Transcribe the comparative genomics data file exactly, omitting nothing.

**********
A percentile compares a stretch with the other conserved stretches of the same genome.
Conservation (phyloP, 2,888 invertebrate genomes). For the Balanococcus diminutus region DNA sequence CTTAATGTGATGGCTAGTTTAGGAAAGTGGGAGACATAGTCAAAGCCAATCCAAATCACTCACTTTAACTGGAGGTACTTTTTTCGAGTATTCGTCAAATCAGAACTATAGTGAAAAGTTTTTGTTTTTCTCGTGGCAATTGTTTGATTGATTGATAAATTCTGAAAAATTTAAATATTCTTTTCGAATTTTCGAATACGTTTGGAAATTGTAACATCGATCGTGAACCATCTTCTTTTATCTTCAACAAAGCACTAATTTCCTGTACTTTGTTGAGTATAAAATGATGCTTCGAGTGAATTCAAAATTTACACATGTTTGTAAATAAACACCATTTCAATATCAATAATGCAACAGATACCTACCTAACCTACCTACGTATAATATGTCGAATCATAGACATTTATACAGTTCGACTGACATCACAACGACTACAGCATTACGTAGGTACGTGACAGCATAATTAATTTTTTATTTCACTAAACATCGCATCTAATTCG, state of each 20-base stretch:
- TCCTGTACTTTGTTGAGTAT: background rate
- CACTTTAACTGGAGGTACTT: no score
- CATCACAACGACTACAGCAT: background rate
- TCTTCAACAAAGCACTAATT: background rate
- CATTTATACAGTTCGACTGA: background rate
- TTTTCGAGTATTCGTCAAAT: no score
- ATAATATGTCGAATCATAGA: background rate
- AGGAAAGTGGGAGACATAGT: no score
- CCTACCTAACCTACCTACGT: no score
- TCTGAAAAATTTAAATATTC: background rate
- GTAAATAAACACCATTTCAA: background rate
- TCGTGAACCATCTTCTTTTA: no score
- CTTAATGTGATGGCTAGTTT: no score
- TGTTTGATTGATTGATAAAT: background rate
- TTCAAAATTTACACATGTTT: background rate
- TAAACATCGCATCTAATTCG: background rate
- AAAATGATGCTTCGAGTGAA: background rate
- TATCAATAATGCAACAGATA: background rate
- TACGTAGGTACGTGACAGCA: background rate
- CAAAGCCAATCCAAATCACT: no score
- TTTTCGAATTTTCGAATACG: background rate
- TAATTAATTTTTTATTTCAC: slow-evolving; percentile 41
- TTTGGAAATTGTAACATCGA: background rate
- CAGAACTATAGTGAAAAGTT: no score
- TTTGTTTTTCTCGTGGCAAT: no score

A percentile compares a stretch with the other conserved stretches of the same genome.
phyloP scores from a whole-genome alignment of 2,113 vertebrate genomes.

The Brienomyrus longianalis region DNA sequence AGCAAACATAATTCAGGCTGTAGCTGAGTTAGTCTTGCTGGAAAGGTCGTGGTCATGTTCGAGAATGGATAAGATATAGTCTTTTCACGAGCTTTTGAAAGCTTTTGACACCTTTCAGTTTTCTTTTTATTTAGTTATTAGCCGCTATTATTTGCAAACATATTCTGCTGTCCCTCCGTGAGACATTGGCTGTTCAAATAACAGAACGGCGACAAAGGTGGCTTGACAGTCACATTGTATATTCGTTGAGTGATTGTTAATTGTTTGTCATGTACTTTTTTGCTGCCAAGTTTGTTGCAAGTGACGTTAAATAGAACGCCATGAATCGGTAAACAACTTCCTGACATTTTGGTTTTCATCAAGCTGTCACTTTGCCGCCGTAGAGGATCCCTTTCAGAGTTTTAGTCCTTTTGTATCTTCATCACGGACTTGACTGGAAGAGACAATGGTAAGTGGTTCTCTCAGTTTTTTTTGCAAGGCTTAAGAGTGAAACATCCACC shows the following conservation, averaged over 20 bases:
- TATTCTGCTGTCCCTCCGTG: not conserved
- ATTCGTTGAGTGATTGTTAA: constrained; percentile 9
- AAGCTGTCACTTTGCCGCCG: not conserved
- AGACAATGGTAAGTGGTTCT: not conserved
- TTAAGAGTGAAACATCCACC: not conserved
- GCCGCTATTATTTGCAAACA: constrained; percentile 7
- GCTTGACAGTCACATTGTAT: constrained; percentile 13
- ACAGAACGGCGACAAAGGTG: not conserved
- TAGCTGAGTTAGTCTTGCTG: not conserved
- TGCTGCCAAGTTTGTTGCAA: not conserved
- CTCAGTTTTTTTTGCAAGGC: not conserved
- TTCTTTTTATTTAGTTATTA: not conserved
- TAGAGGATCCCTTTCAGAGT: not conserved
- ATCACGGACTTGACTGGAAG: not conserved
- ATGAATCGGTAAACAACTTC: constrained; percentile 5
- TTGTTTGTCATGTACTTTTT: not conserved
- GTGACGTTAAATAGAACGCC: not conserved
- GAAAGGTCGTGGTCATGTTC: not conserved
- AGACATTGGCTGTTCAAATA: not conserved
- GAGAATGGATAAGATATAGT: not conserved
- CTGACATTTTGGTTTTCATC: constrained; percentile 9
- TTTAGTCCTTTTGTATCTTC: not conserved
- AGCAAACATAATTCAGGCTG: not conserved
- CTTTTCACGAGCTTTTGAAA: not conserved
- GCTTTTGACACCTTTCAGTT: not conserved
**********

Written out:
A percentile compares a stretch with the other conserved stretches of the same genome.
Conservation (phyloP, 2,888 invertebrate genomes). For the Balanococcus diminutus region DNA sequence CTTAATGTGATGGCTAGTTTAGGAAAGTGGGAGACATAGTCAAAGCCAATCCAAATCACTCACTTTAACTGGAGGTACTTTTTTCGAGTATTCGTCAAATCAGAACTATAGTGAAAAGTTTTTGTTTTTCTCGTGGCAATTGTTTGATTGATTGATAAATTCTGAAAAATTTAAATATTCTTTTCGAATTTTCGAATACGTTTGGAAATTGTAACATCGATCGTGAACCATCTTCTTTTATCTTCAACAAAGCACTAATTTCCTGTACTTTGTTGAGTATAAAATGATGCTTCGAGTGAATTCAAAATTTACACATGTTTGTAAATAAACACCATTTCAATATCAATAATGCAACAGATACCTACCTAACCTACCTACGTATAATATGTCGAATCATAGACATTTATACAGTTCGACTGACATCACAACGACTACAGCATTACGTAGGTACGTGACAGCATAATTAATTTTTTATTTCACTAAACATCGCATCTAATTCG, state of each 20-base stretch:
- TCCTGTACTTTGTTGAGTAT: background rate
- CACTTTAACTGGAGGTACTT: no score
- CATCACAACGACTACAGCAT: background rate
- TCTTCAACAAAGCACTAATT: background rate
- CATTTATACAGTTCGACTGA: background rate
- TTTTCGAGTATTCGTCAAAT: no score
- ATAATATGTCGAATCATAGA: background rate
- AGGAAAGTGGGAGACATAGT: no score
- CCTACCTAACCTACCTACGT: no score
- TCTGAAAAATTTAAATATTC: background rate
- GTAAATAAACACCATTTCAA: background rate
- TCGTGAACCATCTTCTTTTA: no score
- CTTAATGTGATGGCTAGTTT: no score
- TGTTTGATTGATTGATAAAT: background rate
- TTCAAAATTTACACATGTTT: background rate
- TAAACATCGCATCTAATTCG: background rate
- AAAATGATGCTTCGAGTGAA: background rate
- TATCAATAATGCAACAGATA: background rate
- TACGTAGGTACGTGACAGCA: background rate
- CAAAGCCAATCCAAATCACT: no score
- TTTTCGAATTTTCGAATACG: background rate
- TAATTAATTTTTTATTTCAC: slow-evolving; percentile 41
- TTTGGAAATTGTAACATCGA: background rate
- CAGAACTATAGTGAAAAGTT: no score
- TTTGTTTTTCTCGTGGCAAT: no score

A percentile compares a stretch with the other conserved stretches of the same genome.
phyloP scores from a whole-genome alignment of 2,113 vertebrate genomes.

The Brienomyrus longianalis region DNA sequence AGCAAACATAATTCAGGCTGTAGCTGAGTTAGTCTTGCTGGAAAGGTCGTGGTCATGTTCGAGAATGGATAAGATATAGTCTTTTCACGAGCTTTTGAAAGCTTTTGACACCTTTCAGTTTTCTTTTTATTTAGTTATTAGCCGCTATTATTTGCAAACATATTCTGCTGTCCCTCCGTGAGACATTGGCTGTTCAAATAACAGAACGGCGACAAAGGTGGCTTGACAGTCACATTGTATATTCGTTGAGTGATTGTTAATTGTTTGTCATGTACTTTTTTGCTGCCAAGTTTGTTGCAAGTGACGTTAAATAGAACGCCATGAATCGGTAAACAACTTCCTGACATTTTGGTTTTCATCAAGCTGTCACTTTGCCGCCGTAGAGGATCCCTTTCAGAGTTTTAGTCCTTTTGTATCTTCATCACGGACTTGACTGGAAGAGACAATGGTAAGTGGTTCTCTCAGTTTTTTTTGCAAGGCTTAAGAGTGAAACATCCACC shows the following conservation, averaged over 20 bases:
- TATTCTGCTGTCCCTCCGTG: not conserved
- ATTCGTTGAGTGATTGTTAA: constrained; percentile 9
- AAGCTGTCACTTTGCCGCCG: not conserved
- AGACAATGGTAAGTGGTTCT: not conserved
- TTAAGAGTGAAACATCCACC: not conserved
- GCCGCTATTATTTGCAAACA: constrained; percentile 7
- GCTTGACAGTCACATTGTAT: constrained; percentile 13
- ACAGAACGGCGACAAAGGTG: not conserved
- TAGCTGAGTTAGTCTTGCTG: not conserved
- TGCTGCCAAGTTTGTTGCAA: not conserved
- CTCAGTTTTTTTTGCAAGGC: not conserved
- TTCTTTTTATTTAGTTATTA: not conserved
- TAGAGGATCCCTTTCAGAGT: not conserved
- ATCACGGACTTGACTGGAAG: not conserved
- ATGAATCGGTAAACAACTTC: constrained; percentile 5
- TTGTTTGTCATGTACTTTTT: not conserved
- GTGACGTTAAATAGAACGCC: not conserved
- GAAAGGTCGTGGTCATGTTC: not conserved
- AGACATTGGCTGTTCAAATA: not conserved
- GAGAATGGATAAGATATAGT: not conserved
- CTGACATTTTGGTTTTCATC: constrained; percentile 9
- TTTAGTCCTTTTGTATCTTC: not conserved
- AGCAAACATAATTCAGGCTG: not conserved
- CTTTTCACGAGCTTTTGAAA: not conserved
- GCTTTTGACACCTTTCAGTT: not conserved